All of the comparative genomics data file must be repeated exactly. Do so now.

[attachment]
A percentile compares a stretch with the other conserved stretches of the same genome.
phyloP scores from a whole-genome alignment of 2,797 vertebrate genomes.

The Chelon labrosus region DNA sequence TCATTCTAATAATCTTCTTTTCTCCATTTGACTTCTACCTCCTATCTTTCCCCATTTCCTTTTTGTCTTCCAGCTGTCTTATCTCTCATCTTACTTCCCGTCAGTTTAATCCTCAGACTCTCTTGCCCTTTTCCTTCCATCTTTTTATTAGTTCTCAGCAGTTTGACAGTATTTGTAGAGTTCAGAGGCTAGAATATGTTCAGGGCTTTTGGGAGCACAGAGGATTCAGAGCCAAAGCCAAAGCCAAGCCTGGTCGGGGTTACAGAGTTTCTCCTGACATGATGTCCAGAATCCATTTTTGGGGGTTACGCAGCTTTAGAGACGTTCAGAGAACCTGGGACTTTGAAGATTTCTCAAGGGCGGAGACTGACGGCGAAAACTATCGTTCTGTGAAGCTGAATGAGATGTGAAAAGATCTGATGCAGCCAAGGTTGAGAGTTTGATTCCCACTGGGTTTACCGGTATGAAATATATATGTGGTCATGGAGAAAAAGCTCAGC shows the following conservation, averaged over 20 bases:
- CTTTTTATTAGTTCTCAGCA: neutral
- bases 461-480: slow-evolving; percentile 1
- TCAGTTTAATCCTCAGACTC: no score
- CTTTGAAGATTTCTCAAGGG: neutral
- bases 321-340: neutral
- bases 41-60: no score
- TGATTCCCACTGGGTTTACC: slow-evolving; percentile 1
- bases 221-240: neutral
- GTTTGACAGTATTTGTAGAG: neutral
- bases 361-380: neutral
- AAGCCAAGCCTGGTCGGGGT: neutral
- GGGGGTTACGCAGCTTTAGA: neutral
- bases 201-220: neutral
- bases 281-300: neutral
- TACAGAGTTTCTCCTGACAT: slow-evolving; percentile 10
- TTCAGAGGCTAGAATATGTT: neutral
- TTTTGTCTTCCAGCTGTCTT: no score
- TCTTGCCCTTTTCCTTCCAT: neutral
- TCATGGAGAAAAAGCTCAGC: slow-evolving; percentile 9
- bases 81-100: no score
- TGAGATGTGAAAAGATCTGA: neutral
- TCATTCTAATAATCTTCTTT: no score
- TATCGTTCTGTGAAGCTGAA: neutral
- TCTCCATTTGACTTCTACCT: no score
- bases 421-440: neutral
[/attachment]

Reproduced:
A percentile compares a stretch with the other conserved stretches of the same genome.
phyloP scores from a whole-genome alignment of 2,797 vertebrate genomes.

The Chelon labrosus region DNA sequence TCATTCTAATAATCTTCTTTTCTCCATTTGACTTCTACCTCCTATCTTTCCCCATTTCCTTTTTGTCTTCCAGCTGTCTTATCTCTCATCTTACTTCCCGTCAGTTTAATCCTCAGACTCTCTTGCCCTTTTCCTTCCATCTTTTTATTAGTTCTCAGCAGTTTGACAGTATTTGTAGAGTTCAGAGGCTAGAATATGTTCAGGGCTTTTGGGAGCACAGAGGATTCAGAGCCAAAGCCAAAGCCAAGCCTGGTCGGGGTTACAGAGTTTCTCCTGACATGATGTCCAGAATCCATTTTTGGGGGTTACGCAGCTTTAGAGACGTTCAGAGAACCTGGGACTTTGAAGATTTCTCAAGGGCGGAGACTGACGGCGAAAACTATCGTTCTGTGAAGCTGAATGAGATGTGAAAAGATCTGATGCAGCCAAGGTTGAGAGTTTGATTCCCACTGGGTTTACCGGTATGAAATATATATGTGGTCATGGAGAAAAAGCTCAGC shows the following conservation, averaged over 20 bases:
- CTTTTTATTAGTTCTCAGCA: neutral
- bases 461-480: slow-evolving; percentile 1
- TCAGTTTAATCCTCAGACTC: no score
- CTTTGAAGATTTCTCAAGGG: neutral
- bases 321-340: neutral
- bases 41-60: no score
- TGATTCCCACTGGGTTTACC: slow-evolving; percentile 1
- bases 221-240: neutral
- GTTTGACAGTATTTGTAGAG: neutral
- bases 361-380: neutral
- AAGCCAAGCCTGGTCGGGGT: neutral
- GGGGGTTACGCAGCTTTAGA: neutral
- bases 201-220: neutral
- bases 281-300: neutral
- TACAGAGTTTCTCCTGACAT: slow-evolving; percentile 10
- TTCAGAGGCTAGAATATGTT: neutral
- TTTTGTCTTCCAGCTGTCTT: no score
- TCTTGCCCTTTTCCTTCCAT: neutral
- TCATGGAGAAAAAGCTCAGC: slow-evolving; percentile 9
- bases 81-100: no score
- TGAGATGTGAAAAGATCTGA: neutral
- TCATTCTAATAATCTTCTTT: no score
- TATCGTTCTGTGAAGCTGAA: neutral
- TCTCCATTTGACTTCTACCT: no score
- bases 421-440: neutral